David Eads, who came to ProPublica Illinois from National Public Radio, believes reporters should focus on stories that people are purposefully overlooking because if there’s one thing journalism has taught him, it’s “to find and examine regimes of not knowing.” In the seventh of a series of Q&As with ProPublica Illinois staffers, Eads chatted with ProPublica Emerging Reporter Andrea Salcedo.

What inspired you to become a journalist and a news apps developer?

I consider myself a journalist first, but somebody who does it with coding, data and design.

News Applications Developer David Eads. (Courtesy of Ariel Zambelich)

The first sort of news technology intervention I ever facilitated was probably in 1995 or 1996, when I built the website for my high school newspaper. But I got really serious about it after I moved to Chicago. I moved to Chicago to study physics in 1999, and in 2000 I met Jamie Kalven, who is a journalist. He broke the Laquan McDonald story. I worked with him on a project called “The View from the Ground” about public housing. We were working out of a squatted unit in public housing. That was the office. We didn’t have a printing press, we didn’t have a radio station, but the web was emerging. In a lot of ways, I taught myself a lot of what I know about coding out of necessity. The inspiration was: How do you have an impact without a lot of resources?

How would you explain your position as news apps developer at ProPublica Illinois to the general reader?

Ideally, I don’t tell people anything. I show them. A significant part of my job is framing choices that are in technology. You have a story and you say, “Which kind of social play is it? Is this a social play where we need to get a lot of momentum on Twitter? Is it Snapchat? Is it Instagram? Is it email and we’re trying to get in the inboxes of old-school politicians? Is it Facebook and we want to reach the masses?” It’s all these kinds of questions. You have to look at the content of the story, the design and think about how it’s gonna live on the internet.

What are some underreported stories in Illinois that you wish had more coverage?

It’s hard to know what’s underreported because there’s not enough people even watching. Part of it is because the professional reporting corps has shrunk so much. We need some strategies to overcome that. A really good one is City Bureau, another local organization, and their Documenters program. We’re partnering with them to help them on the technological side. They’re gonna put people into the field to cover all these public meetings. There’s real opportunity to just get people to those meetings, teach them how to turn on a camera and take good notes, and, all of a sudden, we’re finding what’s not being reported.

How do you hope the stories that you help build with ProPublica Illinois will spark change?

A huge lesson of working in public housing is that we would hear from very high-level people in the Chicago Housing Authority, and they would say, “I thought this is an issue, too, and I didn’t have ammunition until you published this thing about someone who’s living in a burned-out apartment.” Independent investigations create a space for people to overcome those bureaucratic or institutional obstacles and make the world a little bit better place. I don’t think that happens a lot, but sometimes. I guess if I could sum it up in a single phrase, I want to create work that is useful and troubling.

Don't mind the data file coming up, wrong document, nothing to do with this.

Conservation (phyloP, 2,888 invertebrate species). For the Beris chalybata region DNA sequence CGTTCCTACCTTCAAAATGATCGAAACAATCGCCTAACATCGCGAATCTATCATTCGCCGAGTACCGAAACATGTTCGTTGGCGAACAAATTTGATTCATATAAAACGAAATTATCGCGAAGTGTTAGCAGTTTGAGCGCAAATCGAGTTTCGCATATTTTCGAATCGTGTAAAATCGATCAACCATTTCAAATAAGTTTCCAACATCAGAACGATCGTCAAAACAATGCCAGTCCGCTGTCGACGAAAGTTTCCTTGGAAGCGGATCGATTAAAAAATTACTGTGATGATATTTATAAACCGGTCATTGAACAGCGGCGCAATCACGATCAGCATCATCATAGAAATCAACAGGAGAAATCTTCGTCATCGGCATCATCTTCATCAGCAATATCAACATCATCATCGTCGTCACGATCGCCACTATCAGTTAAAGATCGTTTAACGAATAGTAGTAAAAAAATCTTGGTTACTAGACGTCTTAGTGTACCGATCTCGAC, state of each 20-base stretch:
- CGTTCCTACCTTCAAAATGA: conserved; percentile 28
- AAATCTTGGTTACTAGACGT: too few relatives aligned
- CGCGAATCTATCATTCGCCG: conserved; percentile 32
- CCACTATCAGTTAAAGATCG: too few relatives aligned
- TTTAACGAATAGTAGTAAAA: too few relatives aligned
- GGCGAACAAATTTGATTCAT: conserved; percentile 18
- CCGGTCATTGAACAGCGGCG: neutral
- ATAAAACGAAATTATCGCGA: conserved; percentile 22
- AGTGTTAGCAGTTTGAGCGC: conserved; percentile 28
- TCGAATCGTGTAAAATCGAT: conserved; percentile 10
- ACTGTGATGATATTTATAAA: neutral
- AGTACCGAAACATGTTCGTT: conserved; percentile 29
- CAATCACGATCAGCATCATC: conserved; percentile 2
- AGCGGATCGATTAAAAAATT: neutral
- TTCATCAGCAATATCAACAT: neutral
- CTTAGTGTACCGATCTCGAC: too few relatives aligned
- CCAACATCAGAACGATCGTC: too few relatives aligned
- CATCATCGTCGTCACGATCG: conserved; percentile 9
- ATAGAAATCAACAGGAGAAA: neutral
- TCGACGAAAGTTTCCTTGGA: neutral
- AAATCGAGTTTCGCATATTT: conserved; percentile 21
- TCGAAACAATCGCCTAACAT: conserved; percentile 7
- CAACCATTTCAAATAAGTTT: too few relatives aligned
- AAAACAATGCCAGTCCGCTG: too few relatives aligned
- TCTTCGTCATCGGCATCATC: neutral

What reporting and/or storytelling techniques would you like to experiment with at ProPublica Illinois?

I’d like to work on building tools and techniques so local journalism outlets are competing for the right stuff. We should be competing on the quality of our reporting. We shouldn’t be competing on who can afford software developers because nobody can afford software developers. We should be pooling those resources to create common infrastructures and then competing around how we tell the stories or serve our audiences. I think that’s a place where I really want to work.

What’s the biggest lesson journalism has taught you?

As a society we spend a lot of time and effort not knowing things. You’d think that not knowing is a passive kind of activity, but I think in some cases averting our eyes from essential moral scandals is actually a social effort. It takes work to not know how badly the Chicago Police Department behaves at times. It takes work to avert our eyes from what somebody like a Harvey Weinstein was doing. One thing journalism has taught me is to find and examine not knowing. Where we’re putting effort into looking away from, that’s where journalists should be looking.

Who are some of your journalism role models?

My two great heroes are Ida Tarbell and Ida B. Wells. The two Idas. Ida Tarbell for essentially inventing modern investigative journalism as we know it. And Ida B. Wells for fearlessly and passionately cataloging and writing about lynching in America. She was making data science arguments about what the causes of lynching could be and comparing them against these popular narratives.

Reach out to talk about open-source collaboration. Email David.Eads@propublica.org and follow him on Twitter.